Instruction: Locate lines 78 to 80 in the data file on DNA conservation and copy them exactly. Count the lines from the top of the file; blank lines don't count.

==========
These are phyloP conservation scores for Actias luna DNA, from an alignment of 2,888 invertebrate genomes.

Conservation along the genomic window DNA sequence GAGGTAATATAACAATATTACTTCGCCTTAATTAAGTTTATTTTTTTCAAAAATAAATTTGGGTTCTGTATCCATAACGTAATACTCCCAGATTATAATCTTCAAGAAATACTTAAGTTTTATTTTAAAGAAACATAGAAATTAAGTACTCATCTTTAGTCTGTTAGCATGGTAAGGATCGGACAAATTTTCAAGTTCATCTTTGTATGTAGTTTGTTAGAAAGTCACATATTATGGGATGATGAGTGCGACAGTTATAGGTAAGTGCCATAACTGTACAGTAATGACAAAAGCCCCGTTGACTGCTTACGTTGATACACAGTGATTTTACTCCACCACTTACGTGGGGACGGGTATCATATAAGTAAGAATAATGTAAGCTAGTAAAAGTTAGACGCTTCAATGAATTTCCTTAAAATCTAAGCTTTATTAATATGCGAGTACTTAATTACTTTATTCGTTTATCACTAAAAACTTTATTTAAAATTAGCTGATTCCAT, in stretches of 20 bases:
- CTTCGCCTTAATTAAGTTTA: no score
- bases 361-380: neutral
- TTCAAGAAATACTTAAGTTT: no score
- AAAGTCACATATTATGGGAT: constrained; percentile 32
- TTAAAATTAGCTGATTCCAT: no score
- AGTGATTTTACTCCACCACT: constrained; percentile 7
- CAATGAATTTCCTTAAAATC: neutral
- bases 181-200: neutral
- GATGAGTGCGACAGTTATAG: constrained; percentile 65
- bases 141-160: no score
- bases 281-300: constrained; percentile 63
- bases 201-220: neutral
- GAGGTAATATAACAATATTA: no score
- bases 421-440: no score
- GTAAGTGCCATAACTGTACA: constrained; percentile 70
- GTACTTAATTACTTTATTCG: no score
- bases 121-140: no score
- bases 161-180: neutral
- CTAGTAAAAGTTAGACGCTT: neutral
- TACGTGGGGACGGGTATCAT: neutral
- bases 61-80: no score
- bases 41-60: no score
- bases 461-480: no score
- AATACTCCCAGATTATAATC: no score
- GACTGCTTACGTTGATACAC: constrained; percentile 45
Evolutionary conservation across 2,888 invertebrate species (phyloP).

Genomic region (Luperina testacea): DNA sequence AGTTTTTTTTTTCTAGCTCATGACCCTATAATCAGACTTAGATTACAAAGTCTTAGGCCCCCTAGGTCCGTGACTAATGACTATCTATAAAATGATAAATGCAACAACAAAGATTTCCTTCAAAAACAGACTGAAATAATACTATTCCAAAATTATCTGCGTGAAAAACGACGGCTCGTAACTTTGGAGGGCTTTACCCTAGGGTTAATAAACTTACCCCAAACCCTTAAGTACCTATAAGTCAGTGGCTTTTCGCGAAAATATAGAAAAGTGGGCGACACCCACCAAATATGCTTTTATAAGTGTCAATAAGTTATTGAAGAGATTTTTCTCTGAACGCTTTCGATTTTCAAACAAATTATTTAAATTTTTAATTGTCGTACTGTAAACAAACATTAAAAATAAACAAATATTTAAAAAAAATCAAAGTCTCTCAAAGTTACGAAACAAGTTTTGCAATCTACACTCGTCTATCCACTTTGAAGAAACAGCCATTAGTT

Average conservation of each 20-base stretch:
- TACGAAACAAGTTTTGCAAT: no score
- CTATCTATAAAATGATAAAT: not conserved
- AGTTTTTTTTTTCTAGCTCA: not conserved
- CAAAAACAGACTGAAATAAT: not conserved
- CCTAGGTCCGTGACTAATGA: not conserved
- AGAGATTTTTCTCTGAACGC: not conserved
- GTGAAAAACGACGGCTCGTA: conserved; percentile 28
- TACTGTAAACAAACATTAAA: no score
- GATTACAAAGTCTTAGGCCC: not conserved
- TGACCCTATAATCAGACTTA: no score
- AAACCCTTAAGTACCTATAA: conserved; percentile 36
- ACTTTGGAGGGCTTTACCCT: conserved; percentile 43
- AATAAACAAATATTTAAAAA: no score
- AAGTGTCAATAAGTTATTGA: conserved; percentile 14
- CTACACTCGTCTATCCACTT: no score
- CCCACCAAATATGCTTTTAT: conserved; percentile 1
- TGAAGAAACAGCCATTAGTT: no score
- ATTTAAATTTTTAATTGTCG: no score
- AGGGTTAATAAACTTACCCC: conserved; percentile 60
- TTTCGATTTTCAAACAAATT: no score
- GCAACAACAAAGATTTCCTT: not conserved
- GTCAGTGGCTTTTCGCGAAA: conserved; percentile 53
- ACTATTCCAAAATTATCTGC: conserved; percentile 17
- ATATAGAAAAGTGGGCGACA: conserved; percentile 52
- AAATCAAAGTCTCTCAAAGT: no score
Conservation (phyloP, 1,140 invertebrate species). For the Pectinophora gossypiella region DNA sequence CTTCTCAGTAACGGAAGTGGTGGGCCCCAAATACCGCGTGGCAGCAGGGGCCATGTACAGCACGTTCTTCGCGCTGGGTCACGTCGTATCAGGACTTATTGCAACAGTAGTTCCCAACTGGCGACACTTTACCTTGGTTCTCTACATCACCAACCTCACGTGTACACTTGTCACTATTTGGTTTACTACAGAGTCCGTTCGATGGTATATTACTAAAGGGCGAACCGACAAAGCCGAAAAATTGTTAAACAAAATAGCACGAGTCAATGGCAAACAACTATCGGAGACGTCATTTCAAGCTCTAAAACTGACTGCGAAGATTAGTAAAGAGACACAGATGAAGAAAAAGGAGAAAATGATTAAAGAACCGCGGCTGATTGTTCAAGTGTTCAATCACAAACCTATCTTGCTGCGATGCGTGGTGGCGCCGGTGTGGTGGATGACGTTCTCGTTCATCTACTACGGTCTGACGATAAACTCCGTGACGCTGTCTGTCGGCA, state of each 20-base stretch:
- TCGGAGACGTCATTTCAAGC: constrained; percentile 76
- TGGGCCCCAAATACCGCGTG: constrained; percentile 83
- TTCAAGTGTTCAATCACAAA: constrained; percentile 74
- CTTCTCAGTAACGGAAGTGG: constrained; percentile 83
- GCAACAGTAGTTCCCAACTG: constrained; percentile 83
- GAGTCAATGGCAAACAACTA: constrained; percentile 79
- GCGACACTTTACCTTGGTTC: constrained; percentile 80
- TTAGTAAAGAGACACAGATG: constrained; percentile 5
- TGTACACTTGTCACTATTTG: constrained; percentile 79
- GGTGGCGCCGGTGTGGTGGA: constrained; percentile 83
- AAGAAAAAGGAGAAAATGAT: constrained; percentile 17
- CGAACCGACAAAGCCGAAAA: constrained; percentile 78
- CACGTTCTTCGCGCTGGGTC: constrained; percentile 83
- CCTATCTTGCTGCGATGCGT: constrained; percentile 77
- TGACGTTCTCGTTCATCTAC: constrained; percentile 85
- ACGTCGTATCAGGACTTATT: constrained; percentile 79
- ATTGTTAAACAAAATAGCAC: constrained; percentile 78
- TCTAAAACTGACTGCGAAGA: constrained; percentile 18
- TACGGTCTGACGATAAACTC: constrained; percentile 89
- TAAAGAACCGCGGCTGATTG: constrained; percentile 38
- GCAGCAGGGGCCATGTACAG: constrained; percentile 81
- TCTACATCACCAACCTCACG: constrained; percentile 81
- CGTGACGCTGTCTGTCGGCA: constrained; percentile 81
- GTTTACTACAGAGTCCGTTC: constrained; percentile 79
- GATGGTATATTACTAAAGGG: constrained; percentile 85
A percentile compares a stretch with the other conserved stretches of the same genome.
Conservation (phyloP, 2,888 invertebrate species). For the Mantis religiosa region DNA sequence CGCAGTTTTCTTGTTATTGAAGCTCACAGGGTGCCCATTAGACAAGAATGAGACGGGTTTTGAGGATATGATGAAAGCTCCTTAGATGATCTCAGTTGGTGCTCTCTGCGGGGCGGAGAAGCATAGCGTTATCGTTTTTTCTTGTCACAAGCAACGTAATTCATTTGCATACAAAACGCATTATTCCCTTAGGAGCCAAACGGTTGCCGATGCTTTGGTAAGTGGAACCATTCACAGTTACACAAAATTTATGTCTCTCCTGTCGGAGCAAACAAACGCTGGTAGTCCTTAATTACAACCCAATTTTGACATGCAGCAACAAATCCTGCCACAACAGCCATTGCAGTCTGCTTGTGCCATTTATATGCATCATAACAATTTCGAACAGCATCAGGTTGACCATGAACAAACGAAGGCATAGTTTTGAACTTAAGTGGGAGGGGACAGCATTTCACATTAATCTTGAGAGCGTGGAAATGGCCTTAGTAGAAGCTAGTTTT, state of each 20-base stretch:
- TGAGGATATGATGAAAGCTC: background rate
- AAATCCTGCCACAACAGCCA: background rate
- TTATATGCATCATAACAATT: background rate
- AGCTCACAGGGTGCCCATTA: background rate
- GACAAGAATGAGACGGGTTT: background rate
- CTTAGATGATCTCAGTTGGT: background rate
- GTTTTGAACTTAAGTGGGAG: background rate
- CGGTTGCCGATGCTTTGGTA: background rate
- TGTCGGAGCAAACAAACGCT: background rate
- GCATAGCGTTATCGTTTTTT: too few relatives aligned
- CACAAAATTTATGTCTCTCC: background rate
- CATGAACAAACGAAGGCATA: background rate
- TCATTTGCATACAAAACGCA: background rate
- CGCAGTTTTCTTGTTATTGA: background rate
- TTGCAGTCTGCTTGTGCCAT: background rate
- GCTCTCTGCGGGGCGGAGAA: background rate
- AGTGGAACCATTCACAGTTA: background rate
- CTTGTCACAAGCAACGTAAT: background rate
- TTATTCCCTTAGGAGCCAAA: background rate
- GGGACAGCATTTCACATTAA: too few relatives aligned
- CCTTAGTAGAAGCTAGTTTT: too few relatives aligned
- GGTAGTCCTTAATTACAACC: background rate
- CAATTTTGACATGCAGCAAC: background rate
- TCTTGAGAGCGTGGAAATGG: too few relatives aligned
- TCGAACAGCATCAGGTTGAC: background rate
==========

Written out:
- TCTACATCACCAACCTCACG: constrained; percentile 81
- CGTGACGCTGTCTGTCGGCA: constrained; percentile 81
- GTTTACTACAGAGTCCGTTC: constrained; percentile 79